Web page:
Judge: 'Deficiencies' in class action settlement between Florida cancer centers, N.J. county

By Marian Johns | Apr 19, 2019

FORT MYERS — A federal judge has put off approval of a deal to settle a class action lawsuit led by a New Jersey county against two Florida cancer treatment centers accused of inflating prices for treatment under a noncompete deal.

The judge said there were "deficiencies" in the agreement.

According to the April 4 U.S. District Court for the Middle District of Florida Fort Myers Division order, the plaintiff, Monmouth County, on behalf of a proposed class, and the defendants, Florida Cancer Specialists and 21st Century Oncology, petitioned the court for preliminary agreement of their settlement, certification of the class for the purpose of the settlement, appointment as class representative, appointment of class counsel and approval of a notice to the settlement class. 

The case, led by Monmouth, was filed on behalf of county employees who underwent cancer treatments in southwest Florida.  In its lawsuit, the county alleged the defendants monopolized cancer treatment in that Florida region and inflated their prices for treatment.  The defendants, who are competitors, had a noncompete agreement that included referring patients to each other "exclusively," according to the recent court filing. 

The parties reached a settlement with Florida Cancer Specialists denying wrongdoing, but wanted to avoid further litigation.  

Under the proposed settlement, Florida Cancer Specialists would pay the plaintiff about $7.2 million. Class members who opted out of the settlement would sign a release of any further claims under the Sherman Act, Florida's Antitrust Act, Florida Deceptive and Unfair Trade Practices Act, federal and state False Claims Acts and whistle-blowing retaliation. However, the release excluded claims regarding malpractice or breach of contract.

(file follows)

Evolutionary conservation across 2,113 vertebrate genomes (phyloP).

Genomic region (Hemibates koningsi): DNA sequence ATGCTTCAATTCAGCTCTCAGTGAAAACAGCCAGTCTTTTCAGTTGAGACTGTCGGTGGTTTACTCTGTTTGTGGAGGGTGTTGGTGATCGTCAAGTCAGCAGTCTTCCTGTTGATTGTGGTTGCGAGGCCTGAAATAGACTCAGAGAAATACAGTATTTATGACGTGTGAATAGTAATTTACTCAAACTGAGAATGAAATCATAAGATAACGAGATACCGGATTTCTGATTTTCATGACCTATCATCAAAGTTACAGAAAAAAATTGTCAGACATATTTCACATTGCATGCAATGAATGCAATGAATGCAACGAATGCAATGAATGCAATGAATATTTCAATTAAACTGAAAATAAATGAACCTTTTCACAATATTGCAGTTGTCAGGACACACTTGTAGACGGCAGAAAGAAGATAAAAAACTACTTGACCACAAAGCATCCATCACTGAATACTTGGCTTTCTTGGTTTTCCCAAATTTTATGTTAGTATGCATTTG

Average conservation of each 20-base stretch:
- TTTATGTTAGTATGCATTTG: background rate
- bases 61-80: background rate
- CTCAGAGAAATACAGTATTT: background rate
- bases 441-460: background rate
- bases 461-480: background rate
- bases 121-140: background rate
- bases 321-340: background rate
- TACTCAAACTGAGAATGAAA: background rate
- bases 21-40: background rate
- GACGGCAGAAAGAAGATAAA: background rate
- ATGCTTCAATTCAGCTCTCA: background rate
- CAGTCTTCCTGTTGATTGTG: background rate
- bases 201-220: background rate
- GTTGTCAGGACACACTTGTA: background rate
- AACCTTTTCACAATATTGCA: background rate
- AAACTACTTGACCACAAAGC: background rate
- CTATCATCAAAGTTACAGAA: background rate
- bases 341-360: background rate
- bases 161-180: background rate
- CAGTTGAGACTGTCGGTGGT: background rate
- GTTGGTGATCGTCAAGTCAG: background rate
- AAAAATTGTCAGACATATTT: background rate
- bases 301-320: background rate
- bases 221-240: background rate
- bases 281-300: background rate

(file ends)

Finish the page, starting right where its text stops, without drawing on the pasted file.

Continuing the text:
U.S. District Judge Steven Merryday cited "obvious deficiencies" in the settlement agreement and the notice plan caution. He noted the settlement agreement releases claims that lack "identical factual predicate" and that the settlement and notice provide "insufficient information about the claims process." Merryday also questioned the "clear sailing provision" in the agreement, saying it "might warrant scrutiny" and needs to clearly "dispel any interference of collision" among counsel.

The court mandated an April 26, deadline for the filing of a revised settlement. 

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